But, you know what – I’d vote for him.  I think that Dwight Gooden, and all that he offered baseball, is a good thing for a museum like the Baseball Hall of Fame.  I know from first-hand experience that he changed the landscape of baseball card collecting and he thrilled baseball fans all around the world each and every time he went to the mound during the early parts of his career.

I was  too young to experience and understand what ‘Fernando-Mania’ was all about in 1981.  And I was born right after Fred Lynn dominated the entire American League in 1975.

But, I was around and I have tons of memories of ‘The Birth Of Dr.K’.

And if I had my say, he would have a spot in Cooperstown.  Maybe not on the same wall as Babe Ruth and Henry Aaron and Stan Musial.  But his popularity and the attention that he brought to the sport during his era can certainly rival those gentlemen.

Chime in on Dwight Gooden’s impact on the game.  Does a player like Gooden, or players like Gooden, deserve to have a spot in Cooperstown?

I’m eager to see what you have to say!!!



14 responses to “Hall Of Fame Debate: Cast Your Vote For Dwight ‘Doc’ Gooden!!!

  1. I don’t think Dwight Gooden deserves to be in the HOF. I do think he belongs in the Mets HOF. He was a truly memorable pitcher and to me the best pitcher of the 1980’s. After his drug troubles in late 1986-1987 he wasn’t the same dominant pitcher he had been 1984-1986. He was still very good from 1987-1990, but after that it was a steep fall from where he had been.

    I do think there have been rookies beyond Gooden and Griffey Jr. that have reached a wider audience. Ichiro, Strasburg and Harper have definitely brought bigger audiences when they play and have turned non-collectors into collectors.

    • Matt- I agree that his brilliance was cut way too short to truly be a HOFer. But that brilliance was so enjoyable to watch.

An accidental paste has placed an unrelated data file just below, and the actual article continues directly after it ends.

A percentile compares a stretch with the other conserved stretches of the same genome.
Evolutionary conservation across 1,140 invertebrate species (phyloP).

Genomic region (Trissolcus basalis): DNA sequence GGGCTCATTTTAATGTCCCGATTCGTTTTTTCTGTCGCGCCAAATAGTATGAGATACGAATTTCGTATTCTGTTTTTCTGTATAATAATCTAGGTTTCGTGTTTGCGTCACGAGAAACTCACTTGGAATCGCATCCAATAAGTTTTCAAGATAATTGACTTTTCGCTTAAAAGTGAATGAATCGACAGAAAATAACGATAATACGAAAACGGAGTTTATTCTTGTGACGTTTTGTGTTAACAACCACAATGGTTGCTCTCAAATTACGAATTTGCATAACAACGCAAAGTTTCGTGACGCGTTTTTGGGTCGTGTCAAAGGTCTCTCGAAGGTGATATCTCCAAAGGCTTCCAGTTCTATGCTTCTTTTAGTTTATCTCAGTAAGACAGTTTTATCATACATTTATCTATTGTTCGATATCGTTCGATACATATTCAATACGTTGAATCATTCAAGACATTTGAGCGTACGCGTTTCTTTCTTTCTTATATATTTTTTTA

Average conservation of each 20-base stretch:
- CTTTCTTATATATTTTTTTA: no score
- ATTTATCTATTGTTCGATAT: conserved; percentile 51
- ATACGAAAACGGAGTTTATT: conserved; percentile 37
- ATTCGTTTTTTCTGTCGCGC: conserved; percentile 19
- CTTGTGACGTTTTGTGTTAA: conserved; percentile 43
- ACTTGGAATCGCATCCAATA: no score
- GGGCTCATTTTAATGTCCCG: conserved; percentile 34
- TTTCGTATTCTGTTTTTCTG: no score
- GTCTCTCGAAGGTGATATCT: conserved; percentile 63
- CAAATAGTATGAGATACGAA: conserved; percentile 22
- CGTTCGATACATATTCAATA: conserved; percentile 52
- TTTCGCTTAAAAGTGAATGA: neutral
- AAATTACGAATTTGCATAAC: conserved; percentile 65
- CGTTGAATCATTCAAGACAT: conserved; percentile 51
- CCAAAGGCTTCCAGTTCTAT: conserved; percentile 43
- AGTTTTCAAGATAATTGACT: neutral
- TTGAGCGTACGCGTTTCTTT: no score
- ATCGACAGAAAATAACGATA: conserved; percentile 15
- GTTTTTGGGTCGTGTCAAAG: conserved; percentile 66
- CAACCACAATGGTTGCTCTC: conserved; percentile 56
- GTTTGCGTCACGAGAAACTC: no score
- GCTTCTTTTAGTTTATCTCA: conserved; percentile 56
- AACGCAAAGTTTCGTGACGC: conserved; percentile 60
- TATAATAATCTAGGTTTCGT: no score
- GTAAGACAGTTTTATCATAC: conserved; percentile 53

I also agree that Ichiro, Stras, and Harper have been solid in their debuts – but the 84 Topps Traded card captivated the hobby. I’m not sure about Ichiro, but Stras and Harper have so many rookie cards that it is close to impossible to compare a single rookie card of theirs to Gooden’s 84 card.

      • As far as I know at least on the states side the 2001 Topps RC was really hot at the time of release as well as Pujols Bowman RC’s.

  2. I agree w/ everything Matt D mentioned.
    When I think of Gooden, I think of ‘wasted talent & self destruction.’
    What about Vince Coleman’s rookie season 110 stolen bases!

    • McGee-Fan51, I would put Coleman into the same category as Gooden as it relates to unreal starts to a career. But he did not explode in national popularity the way that Gooden did. It probably has to do with NY vs STL, but it was also Gooden’s age that made him so impressive.

  3. Dwight Gooden in the Hall of Fame? Hell yes.

  4. If his HOF induction was based on only his first 3 years then yes but if you look at his body of work starting in year 4 I think it is obvious he doesn’t belong.

  5. i am hopefully the veterans comitee will put him in his career stats are border line but the 80s pushes him over the edge for me. so sad that drugs destroyed what could have been. had he never bee introduced to it we would likely have never had this conversation

  6. Overall stats may not be HOF but the greatness factor is a big plus. I would not object to Gooden being elected.. 3 years of super greatness, lets not forget Gooden’s next 5 years shows a 74 -34 record and was twice in the top 5 voting for CYA. He was 37 -27 when he returned and better than average. Compare his record with Mets against the ‘Koufax’ years, regular season. Not quite there but very close to Koufax stats, and Koufax is probably in the top 10 if not top 5 pitchers of all time.